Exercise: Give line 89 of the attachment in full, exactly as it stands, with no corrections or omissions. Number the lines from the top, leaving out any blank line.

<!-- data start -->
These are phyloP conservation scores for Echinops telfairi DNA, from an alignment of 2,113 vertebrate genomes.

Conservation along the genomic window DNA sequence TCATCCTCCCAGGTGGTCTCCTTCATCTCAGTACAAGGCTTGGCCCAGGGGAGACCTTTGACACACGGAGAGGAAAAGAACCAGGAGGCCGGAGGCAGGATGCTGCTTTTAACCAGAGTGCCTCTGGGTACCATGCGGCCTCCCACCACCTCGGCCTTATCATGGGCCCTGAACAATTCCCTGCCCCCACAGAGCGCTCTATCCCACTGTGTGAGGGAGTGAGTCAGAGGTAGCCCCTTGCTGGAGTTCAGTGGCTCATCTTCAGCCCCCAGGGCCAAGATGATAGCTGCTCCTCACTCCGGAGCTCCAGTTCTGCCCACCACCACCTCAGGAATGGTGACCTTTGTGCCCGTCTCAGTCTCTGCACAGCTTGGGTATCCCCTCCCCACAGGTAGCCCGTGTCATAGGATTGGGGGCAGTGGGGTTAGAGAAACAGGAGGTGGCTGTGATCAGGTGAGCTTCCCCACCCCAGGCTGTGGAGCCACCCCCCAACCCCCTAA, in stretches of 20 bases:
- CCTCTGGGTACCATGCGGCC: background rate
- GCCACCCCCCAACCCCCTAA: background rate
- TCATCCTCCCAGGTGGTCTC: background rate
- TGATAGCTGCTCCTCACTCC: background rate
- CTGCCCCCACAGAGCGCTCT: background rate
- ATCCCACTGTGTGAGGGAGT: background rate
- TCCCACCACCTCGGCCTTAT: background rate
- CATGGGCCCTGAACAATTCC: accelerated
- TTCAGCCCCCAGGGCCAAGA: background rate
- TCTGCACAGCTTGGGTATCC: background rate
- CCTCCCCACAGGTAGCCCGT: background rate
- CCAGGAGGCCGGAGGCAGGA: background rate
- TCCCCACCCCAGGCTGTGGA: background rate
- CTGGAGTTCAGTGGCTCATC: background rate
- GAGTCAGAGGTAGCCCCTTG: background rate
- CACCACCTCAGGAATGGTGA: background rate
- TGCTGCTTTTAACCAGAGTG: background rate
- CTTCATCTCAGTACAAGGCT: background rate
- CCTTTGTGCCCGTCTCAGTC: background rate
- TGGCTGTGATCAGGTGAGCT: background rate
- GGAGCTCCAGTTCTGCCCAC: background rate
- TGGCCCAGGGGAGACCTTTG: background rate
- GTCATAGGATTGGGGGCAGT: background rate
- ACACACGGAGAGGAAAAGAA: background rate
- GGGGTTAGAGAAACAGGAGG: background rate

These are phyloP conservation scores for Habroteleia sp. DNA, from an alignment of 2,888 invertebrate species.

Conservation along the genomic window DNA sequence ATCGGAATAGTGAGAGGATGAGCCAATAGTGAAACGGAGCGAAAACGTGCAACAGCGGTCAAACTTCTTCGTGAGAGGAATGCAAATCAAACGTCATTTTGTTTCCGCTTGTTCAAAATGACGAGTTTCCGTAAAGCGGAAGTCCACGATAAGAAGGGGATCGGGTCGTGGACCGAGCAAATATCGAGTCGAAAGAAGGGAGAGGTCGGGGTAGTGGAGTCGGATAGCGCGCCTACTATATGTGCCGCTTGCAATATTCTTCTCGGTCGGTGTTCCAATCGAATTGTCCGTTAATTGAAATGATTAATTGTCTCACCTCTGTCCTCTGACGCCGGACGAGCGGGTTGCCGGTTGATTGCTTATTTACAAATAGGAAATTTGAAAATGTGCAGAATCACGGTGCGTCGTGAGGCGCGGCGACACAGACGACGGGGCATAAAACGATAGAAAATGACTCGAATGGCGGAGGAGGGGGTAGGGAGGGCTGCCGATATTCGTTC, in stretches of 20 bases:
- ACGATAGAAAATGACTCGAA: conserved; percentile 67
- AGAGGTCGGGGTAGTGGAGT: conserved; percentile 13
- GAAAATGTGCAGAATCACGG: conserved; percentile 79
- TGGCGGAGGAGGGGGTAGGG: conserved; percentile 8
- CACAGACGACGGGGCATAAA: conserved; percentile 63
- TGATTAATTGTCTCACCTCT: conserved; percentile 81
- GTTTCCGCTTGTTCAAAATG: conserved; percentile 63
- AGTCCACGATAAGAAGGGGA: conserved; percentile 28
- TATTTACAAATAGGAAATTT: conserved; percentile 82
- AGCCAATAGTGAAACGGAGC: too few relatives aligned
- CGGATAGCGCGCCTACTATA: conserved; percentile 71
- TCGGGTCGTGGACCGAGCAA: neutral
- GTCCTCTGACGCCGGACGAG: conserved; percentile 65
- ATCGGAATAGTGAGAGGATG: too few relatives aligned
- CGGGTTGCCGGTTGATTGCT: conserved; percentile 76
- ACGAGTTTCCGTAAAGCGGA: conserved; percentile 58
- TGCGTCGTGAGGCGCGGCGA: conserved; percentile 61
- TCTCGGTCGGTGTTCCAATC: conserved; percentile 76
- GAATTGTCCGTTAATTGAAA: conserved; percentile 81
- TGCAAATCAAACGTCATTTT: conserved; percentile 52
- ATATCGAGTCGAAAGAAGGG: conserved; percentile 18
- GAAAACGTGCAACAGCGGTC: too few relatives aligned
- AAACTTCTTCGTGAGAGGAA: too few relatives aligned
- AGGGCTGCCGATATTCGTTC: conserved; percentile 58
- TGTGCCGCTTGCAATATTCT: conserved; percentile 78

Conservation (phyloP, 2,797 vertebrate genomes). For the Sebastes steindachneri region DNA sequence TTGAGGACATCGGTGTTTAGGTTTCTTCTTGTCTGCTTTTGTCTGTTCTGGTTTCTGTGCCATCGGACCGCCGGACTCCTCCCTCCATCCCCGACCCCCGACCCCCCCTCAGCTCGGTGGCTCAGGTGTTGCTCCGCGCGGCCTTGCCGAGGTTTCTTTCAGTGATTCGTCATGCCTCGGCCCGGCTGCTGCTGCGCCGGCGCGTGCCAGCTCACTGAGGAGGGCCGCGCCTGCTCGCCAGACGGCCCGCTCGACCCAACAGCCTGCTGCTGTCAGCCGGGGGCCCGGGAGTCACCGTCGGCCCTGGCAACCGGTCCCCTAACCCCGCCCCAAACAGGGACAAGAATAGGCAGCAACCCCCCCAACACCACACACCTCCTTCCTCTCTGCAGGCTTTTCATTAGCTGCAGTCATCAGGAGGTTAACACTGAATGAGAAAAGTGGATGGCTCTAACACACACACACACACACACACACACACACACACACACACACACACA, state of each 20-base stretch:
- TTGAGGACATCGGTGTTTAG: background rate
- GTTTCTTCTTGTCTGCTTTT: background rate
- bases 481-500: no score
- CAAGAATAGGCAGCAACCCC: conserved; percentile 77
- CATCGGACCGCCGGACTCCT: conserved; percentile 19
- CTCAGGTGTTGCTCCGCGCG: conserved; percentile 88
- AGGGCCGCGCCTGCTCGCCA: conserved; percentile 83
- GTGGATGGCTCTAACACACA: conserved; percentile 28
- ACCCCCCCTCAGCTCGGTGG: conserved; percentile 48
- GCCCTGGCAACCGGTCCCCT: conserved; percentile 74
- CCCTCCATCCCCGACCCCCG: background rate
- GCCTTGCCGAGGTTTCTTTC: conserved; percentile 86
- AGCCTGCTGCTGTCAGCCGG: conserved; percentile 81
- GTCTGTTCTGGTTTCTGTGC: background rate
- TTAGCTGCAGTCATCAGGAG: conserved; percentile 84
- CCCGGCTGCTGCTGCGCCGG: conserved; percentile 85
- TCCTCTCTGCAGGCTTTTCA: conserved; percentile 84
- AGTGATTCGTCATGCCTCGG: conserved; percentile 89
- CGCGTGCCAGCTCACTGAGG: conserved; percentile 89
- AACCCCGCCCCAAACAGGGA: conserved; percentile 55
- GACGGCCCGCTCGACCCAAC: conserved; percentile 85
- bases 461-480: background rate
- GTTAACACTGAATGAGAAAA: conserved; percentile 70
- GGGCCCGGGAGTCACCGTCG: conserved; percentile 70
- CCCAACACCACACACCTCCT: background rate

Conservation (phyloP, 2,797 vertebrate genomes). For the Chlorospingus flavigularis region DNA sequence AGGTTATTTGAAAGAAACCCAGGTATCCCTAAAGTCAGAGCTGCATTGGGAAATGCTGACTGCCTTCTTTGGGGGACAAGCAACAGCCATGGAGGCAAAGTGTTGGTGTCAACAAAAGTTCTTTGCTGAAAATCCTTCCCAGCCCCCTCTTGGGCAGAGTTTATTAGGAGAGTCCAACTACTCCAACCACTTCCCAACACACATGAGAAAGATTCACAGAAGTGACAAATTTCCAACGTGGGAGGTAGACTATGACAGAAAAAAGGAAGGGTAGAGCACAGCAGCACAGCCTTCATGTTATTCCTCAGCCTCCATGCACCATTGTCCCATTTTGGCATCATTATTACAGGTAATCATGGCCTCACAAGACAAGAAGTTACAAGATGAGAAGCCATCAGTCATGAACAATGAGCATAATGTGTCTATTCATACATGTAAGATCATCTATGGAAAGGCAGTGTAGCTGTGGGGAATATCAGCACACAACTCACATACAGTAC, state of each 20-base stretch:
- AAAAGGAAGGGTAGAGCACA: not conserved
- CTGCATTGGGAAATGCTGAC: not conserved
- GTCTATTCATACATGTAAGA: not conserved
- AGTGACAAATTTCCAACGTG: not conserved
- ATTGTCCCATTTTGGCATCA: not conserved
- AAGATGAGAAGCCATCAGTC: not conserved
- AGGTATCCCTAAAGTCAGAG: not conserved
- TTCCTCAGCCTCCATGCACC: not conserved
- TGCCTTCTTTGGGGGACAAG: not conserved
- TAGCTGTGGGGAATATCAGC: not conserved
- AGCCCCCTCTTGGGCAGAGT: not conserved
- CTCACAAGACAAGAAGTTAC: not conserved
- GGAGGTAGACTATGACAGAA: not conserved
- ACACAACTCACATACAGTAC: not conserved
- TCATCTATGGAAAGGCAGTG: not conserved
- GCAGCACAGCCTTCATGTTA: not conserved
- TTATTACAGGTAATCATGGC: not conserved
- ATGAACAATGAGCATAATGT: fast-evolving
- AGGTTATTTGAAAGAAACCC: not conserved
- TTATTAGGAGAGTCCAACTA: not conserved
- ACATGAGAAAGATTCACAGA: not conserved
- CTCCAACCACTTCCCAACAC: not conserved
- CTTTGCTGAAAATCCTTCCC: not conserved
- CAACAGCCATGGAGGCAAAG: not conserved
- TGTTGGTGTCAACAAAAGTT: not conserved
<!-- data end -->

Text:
- TTCCTCAGCCTCCATGCACC: not conserved